http://dx.doi.org/10.1016/j.ttbdis.2012...
). A cattle-positive blood sample for B. bovis and ultrapure water were used as positive and negative controls, respectively. DNA samples were also screened by conventional PCR using a primer set targeting the A. marginale msp4 gene as described previously ( JOAZEIRO et al., 2015 Joazeiro AC, Martins J, Masuda A, Seixas A, Vaz IS. A PCR for differentiate between Anaplasma marginale and A. centrale. Acta Sci Vet 2015; 43(1): 1-7. ).

A fragment (356 bp) of the 18S rDNA gene from one piroplasm isolate was sequenced. The PCR product was purified from the agarose gel (PureLink®, Quick Gel Extraction Kit, Invitrogen, Carlsbad, CA, USA), evaluated by spectrophotometry for concentration and purity (Pico100 Picodrop® Spectrophotometer, Picodrop Limited, Hinxton, UK), and sequenced from both directions by Sanger method ( SANGER et al., 1977 Sanger F, Nicklen S, Coulson AR. DNA sequencing with chain-terminating inhibitors. Proc Natl Acad Sci USA 1977; 74(12): 5463-5467. http://dx.doi.org/10.1073/pnas.74.12.5463. PMid:271968.
http://dx.doi.org/10.1073/pnas.74.12.54...
) using a 3500 Genetic Analyzer (Applied Biosystems, Foster City, CA, USA). The assembled partial sequence of the 18S rDNA gene was compared with sequences deposited in the GenBank database using the basic local alignment search tool (BLASTn) ( ALTSCHUL et al., 1990 Altschul SF, Gish W, Miller W, Myers EW, Lipman DJ. Basic local alignment search tool. J Mol Biol 1990; 215(3): 403-410. http://dx.doi.org/10.1016/S0022-2836(05)80360-2. PMid:2231712.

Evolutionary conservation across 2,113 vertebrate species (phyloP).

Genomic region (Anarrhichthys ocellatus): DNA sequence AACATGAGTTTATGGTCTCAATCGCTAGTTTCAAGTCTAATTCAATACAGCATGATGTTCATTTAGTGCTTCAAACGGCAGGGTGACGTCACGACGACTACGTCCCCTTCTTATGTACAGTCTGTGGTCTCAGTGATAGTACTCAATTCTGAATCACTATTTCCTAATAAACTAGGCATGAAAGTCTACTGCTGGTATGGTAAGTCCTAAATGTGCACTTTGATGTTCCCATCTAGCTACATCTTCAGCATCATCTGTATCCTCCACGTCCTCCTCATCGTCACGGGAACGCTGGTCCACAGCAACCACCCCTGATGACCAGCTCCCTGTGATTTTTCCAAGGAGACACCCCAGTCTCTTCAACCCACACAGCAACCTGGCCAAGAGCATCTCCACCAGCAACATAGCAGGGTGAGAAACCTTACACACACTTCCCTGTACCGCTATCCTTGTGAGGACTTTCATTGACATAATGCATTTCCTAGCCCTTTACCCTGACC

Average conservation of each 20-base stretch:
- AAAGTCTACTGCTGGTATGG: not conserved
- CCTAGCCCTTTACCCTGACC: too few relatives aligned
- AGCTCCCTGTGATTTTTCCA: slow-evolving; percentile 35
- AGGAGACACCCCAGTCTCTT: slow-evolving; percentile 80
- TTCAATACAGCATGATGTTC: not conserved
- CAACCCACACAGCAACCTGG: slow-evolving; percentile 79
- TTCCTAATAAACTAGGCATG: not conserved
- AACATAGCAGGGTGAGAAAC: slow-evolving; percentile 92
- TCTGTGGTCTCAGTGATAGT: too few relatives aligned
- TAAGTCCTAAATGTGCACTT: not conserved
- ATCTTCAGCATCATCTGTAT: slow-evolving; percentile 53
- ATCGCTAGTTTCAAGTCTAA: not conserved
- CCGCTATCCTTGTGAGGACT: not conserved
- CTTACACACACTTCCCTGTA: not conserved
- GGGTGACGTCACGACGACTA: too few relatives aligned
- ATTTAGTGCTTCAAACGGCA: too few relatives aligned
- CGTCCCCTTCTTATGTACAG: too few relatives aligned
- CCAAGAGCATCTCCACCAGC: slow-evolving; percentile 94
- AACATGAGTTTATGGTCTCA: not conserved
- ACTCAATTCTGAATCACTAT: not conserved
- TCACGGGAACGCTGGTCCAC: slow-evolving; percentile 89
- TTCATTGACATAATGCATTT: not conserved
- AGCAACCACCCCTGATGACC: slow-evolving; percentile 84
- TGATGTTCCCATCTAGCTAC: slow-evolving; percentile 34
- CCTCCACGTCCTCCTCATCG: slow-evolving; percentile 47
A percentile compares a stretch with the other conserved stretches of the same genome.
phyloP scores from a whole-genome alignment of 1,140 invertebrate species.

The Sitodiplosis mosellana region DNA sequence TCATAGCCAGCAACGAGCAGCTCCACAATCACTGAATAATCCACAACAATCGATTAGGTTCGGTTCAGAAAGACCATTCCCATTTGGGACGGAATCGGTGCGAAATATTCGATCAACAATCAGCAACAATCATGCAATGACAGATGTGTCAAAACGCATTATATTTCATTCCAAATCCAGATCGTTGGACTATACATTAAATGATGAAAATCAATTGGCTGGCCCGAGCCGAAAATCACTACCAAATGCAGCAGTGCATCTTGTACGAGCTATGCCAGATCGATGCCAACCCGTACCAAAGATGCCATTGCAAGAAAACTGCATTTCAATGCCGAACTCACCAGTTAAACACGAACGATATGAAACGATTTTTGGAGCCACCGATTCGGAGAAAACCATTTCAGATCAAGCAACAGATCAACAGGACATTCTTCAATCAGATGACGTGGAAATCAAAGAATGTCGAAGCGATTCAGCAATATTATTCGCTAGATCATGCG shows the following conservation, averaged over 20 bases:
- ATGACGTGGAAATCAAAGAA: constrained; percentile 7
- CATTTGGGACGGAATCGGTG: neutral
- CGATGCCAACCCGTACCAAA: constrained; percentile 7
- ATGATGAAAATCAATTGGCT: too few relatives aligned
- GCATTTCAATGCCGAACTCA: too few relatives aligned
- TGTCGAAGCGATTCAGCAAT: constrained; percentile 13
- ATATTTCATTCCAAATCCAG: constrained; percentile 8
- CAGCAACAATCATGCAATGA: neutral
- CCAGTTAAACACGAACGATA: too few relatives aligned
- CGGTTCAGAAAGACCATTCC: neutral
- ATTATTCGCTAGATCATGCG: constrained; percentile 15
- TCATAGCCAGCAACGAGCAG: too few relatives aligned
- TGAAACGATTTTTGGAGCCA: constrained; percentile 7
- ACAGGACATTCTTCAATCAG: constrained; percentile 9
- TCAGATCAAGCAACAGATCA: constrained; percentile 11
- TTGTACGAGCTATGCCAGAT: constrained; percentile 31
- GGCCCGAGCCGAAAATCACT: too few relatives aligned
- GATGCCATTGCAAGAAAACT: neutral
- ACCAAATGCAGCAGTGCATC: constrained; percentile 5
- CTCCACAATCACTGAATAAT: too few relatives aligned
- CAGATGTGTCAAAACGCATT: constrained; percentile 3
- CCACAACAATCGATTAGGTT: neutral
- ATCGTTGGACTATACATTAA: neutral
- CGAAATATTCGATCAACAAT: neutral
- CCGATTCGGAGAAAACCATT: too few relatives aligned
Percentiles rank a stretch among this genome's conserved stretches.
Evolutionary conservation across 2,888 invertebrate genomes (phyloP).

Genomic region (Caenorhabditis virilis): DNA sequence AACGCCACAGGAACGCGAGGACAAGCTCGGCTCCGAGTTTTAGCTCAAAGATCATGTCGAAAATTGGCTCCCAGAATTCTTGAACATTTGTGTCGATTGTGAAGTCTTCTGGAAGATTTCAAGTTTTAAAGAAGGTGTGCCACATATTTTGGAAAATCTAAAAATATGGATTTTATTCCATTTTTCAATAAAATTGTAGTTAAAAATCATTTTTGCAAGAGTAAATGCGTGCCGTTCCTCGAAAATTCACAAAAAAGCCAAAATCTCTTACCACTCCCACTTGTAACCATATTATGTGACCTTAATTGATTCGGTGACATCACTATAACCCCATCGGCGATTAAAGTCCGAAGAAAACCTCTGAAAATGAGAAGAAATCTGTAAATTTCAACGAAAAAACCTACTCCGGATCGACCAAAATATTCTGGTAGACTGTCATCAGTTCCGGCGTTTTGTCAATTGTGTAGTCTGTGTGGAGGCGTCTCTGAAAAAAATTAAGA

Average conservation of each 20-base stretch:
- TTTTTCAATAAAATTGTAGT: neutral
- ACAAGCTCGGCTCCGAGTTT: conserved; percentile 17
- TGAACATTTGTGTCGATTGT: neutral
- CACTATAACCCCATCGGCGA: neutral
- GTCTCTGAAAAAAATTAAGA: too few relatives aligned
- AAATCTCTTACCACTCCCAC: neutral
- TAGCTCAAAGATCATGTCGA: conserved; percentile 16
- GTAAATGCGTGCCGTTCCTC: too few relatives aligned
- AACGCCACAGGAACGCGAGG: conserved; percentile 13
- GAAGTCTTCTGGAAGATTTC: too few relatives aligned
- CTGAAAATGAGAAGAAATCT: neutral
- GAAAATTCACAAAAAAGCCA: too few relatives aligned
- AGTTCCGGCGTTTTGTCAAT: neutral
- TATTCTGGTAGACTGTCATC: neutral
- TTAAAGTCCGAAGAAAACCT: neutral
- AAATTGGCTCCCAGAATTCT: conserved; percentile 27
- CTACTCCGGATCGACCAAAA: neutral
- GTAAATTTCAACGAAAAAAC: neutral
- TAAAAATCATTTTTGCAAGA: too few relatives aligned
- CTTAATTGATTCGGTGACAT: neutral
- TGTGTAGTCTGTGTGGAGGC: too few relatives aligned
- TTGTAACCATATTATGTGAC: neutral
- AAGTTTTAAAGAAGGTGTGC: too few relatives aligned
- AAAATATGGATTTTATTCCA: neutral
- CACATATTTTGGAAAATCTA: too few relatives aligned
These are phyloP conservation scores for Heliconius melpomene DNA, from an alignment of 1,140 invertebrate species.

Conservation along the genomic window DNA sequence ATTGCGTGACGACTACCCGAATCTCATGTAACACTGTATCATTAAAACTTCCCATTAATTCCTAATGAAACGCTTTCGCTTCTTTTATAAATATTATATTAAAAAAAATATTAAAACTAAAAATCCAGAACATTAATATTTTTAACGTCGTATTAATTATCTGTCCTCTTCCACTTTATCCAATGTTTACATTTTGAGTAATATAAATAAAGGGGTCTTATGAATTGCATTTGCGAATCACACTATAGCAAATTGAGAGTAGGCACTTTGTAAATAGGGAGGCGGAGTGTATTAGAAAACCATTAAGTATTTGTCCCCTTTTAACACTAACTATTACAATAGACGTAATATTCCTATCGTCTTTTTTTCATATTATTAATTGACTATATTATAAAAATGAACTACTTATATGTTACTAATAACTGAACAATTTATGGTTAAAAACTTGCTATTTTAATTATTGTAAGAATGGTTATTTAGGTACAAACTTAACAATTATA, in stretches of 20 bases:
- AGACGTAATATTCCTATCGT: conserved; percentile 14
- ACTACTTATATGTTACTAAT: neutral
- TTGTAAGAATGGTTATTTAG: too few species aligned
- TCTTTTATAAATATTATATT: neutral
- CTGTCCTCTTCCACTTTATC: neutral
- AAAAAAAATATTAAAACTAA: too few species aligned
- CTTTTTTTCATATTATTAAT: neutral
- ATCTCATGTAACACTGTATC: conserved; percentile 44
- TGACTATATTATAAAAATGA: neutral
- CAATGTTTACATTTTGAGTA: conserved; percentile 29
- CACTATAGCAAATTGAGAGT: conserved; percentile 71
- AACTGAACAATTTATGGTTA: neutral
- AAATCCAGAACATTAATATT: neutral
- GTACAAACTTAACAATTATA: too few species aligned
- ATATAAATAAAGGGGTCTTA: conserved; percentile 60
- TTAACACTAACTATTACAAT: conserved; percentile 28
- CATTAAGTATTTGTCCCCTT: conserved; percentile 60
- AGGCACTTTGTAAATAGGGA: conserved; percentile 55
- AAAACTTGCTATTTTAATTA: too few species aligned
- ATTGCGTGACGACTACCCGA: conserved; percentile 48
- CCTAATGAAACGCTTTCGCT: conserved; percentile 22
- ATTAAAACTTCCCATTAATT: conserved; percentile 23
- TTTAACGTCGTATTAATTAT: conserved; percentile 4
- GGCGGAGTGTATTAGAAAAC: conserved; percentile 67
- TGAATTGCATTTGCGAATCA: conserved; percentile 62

http://dx.doi.org/10.1016/S0022-2836(05...
). The amplified nucleotide sequence of the Theileria sp. was submitted to GenBank (accession no. KY355137).

Theileria sp. 18S rDNA sequence was aligned using MAFFT 7 ( KATOH & STANDLEY, 2013 Katoh K, Standley DM. MAFFT multiple sequence alignment software version 7: improvements in performance and usability. Mol Biol Evol 2013; 30(4): 772-780. http://dx.doi.org/10.1093/molbev/mst010. PMid:23329690.
http://dx.doi.org/10.1093/molbev/mst010...
) on Guidance2 ( SELA et al., 2015 Sela I, Ashkenazy H, Katoh K, Pupko T. GUIDANCE2: accurate detection of unreliable alignment regions accounting for the uncertainty of multiple parameters. Nucleic Acids Res. 2015;43(W1):W7-W14. http://dx.doi.org/10.1093/nar/gkv318. PMid:25883146.
http://dx.doi.org/10.1093/nar/gkv318 ...
). The best-fit evolutionary model was estimated as F81+I+G using jModeltest 2.1.4 ( DARRIBA et al., 2012 Darriba D, Taboada GL, Doallo R, Posada D. jModelTest 2: more models, new heuristics and parallel computing. Nat Methods 2012; 9(8): 772. http://dx.doi.org/10.1038/nmeth.2109. PMid:22847109.
http://dx.doi.org/10.1038/nmeth.2109 ...
). The Bayesian Information Criterion (BIC) and Maximum Likelihood (ML) algorithms were used to the phylogenetic inference. Reconstruction was visualized with FigTree 1.4.0 software.